Three Republican Congressmen have asked the Inspectors General of USAID and the State Department to investigate the notion that Ambassador to Kenya Michael Ranneberger and others are violating U.S. law prohibiting the use of foreign aid funds to lobby for or against abortion. The theory here is that activities supporting passage of a new Kenyan constitution constitute lobbying for abortion because the final proposed draft, which states that life begins at conception (unlike the current constitution) and makes abortion generally unconstitutional also has potentially ambiguous language that allows some “health of the mother” exception.
In other words, the proposed new Kenyan constitution is much more favorable from a pro-life perspective than the U.S. Constitution as interpreted by the U.S. Supreme Court over the past thirty-plus years.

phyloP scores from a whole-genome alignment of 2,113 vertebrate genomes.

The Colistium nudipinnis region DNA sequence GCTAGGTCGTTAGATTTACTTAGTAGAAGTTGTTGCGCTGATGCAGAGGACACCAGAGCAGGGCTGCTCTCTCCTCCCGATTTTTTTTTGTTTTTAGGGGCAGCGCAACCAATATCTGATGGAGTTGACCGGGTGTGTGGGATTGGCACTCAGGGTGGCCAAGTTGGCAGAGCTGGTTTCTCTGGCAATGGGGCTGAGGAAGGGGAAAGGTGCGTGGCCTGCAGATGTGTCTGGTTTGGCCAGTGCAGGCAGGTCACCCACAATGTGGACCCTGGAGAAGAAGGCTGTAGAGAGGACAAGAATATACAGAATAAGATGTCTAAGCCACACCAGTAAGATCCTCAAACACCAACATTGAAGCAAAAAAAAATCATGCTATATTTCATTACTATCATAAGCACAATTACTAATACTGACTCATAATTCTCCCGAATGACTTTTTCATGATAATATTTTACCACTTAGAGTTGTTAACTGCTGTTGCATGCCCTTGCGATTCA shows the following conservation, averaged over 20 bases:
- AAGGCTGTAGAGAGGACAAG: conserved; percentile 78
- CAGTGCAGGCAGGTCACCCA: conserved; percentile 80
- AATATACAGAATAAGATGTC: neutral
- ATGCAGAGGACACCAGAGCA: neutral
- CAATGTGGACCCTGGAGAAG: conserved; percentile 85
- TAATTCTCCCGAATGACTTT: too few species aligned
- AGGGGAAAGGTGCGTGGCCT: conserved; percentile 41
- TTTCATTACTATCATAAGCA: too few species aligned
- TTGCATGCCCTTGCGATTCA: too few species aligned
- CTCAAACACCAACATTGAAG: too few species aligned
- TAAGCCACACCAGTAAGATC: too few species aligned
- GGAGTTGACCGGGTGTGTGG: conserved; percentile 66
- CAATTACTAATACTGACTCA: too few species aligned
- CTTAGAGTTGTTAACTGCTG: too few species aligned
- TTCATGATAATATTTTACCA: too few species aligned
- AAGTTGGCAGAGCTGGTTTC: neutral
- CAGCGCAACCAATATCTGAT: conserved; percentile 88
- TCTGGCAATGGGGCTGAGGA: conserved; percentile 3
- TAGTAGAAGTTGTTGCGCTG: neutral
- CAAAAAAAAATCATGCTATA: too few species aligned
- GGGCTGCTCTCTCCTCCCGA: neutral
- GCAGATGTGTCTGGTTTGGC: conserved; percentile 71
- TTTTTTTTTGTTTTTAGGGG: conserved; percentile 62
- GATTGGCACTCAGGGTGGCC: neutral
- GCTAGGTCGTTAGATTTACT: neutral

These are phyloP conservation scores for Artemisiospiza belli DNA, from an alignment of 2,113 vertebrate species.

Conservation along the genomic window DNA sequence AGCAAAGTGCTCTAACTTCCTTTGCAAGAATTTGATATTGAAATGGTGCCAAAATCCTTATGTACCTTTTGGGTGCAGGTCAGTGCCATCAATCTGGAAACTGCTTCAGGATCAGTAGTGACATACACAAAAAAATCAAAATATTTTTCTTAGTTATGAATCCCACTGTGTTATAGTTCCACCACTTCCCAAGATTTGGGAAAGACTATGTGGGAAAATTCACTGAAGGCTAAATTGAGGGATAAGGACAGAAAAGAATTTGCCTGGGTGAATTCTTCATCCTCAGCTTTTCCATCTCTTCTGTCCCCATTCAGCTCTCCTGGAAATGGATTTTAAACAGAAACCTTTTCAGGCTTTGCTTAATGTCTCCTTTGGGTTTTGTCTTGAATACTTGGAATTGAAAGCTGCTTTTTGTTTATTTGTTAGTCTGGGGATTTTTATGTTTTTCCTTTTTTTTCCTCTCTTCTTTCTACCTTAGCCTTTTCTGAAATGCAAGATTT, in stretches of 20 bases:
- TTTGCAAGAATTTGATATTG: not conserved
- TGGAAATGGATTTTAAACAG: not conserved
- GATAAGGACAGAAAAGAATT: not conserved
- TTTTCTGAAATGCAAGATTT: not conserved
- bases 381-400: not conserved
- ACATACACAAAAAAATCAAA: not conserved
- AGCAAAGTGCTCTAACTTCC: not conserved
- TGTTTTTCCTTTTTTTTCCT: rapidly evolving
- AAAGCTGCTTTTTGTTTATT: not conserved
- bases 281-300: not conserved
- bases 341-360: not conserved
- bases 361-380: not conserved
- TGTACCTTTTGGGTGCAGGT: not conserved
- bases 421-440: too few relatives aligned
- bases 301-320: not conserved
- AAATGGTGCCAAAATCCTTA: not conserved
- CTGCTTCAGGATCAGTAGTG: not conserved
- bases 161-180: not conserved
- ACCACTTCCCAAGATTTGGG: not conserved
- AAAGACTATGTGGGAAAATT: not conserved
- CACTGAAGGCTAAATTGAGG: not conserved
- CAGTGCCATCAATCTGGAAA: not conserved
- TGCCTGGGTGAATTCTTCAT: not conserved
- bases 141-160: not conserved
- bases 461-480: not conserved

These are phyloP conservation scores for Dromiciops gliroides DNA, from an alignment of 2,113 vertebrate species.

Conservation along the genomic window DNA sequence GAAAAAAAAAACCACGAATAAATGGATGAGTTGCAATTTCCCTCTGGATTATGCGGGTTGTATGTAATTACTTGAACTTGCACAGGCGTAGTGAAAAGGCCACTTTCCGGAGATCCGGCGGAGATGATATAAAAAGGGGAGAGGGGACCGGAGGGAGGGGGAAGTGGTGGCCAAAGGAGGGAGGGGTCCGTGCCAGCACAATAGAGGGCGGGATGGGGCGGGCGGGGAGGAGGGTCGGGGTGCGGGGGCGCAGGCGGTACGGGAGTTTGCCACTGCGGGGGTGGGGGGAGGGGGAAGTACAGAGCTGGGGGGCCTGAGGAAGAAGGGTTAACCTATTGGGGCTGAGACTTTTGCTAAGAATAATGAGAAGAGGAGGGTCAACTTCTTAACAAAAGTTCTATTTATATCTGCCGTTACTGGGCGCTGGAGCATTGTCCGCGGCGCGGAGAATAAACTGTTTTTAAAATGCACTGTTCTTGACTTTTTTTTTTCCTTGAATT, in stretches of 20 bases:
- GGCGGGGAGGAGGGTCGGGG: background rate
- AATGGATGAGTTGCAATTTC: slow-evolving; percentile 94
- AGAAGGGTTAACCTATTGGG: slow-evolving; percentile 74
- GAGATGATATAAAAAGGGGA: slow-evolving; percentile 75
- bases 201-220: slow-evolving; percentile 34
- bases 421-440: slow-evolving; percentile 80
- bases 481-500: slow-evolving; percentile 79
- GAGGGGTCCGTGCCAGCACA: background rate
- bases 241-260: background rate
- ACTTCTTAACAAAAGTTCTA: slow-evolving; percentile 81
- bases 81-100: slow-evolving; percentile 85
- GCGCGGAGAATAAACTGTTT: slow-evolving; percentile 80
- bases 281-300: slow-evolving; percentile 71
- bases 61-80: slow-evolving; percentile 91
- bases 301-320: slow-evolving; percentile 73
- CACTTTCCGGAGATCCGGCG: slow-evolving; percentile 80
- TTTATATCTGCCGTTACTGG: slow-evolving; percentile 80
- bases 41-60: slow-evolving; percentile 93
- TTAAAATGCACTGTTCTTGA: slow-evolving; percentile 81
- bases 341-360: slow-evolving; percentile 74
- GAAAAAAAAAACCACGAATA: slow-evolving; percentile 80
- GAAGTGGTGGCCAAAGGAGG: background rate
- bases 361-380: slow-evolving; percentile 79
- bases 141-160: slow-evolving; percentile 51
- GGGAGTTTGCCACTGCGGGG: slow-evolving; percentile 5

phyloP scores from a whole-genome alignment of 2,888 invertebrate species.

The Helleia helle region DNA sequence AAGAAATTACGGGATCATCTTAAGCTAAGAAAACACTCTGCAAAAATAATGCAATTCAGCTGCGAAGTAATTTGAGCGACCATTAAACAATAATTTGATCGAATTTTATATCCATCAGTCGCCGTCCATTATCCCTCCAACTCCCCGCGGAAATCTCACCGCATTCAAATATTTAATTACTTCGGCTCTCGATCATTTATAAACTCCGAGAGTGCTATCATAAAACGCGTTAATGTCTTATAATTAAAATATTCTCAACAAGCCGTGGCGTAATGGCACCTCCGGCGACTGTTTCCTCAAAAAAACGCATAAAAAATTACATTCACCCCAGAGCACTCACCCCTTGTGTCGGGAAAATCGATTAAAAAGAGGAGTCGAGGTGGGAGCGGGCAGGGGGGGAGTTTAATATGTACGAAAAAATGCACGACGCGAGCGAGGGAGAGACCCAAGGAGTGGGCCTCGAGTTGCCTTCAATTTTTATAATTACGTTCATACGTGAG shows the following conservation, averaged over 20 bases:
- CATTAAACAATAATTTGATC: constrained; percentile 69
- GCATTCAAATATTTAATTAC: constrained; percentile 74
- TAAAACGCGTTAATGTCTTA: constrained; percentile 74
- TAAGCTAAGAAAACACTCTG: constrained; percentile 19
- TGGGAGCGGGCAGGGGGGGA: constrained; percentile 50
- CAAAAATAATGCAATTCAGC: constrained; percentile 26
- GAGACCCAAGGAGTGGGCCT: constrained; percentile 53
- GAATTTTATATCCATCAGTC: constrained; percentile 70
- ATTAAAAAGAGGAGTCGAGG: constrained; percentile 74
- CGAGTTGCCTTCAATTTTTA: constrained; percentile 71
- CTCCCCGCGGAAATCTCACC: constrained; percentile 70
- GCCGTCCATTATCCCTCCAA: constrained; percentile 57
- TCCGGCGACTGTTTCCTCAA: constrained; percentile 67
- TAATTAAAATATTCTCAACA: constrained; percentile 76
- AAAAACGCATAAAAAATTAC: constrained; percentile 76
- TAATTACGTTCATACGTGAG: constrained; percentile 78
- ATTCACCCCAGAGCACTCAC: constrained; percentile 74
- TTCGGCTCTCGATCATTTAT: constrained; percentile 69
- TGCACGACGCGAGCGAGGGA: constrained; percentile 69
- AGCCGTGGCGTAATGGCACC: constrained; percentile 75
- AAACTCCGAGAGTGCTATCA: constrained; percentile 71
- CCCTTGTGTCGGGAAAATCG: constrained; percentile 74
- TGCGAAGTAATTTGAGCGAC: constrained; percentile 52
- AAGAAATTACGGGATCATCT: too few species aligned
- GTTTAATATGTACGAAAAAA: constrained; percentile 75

I remain convinced that Kenyans are wholly qualified to make up their own “hearts and minds” and cast their own votes. If we can avoid confusion and help the process of the vote itself that’s good. We don’t have a great track record, especially in the last election, and in the past in giving too much public and private support for too long to Moi. We should be humble and careful.
Jeffrey Gettleman has a rundown of the American culture wars, East African front, in the NYTimes.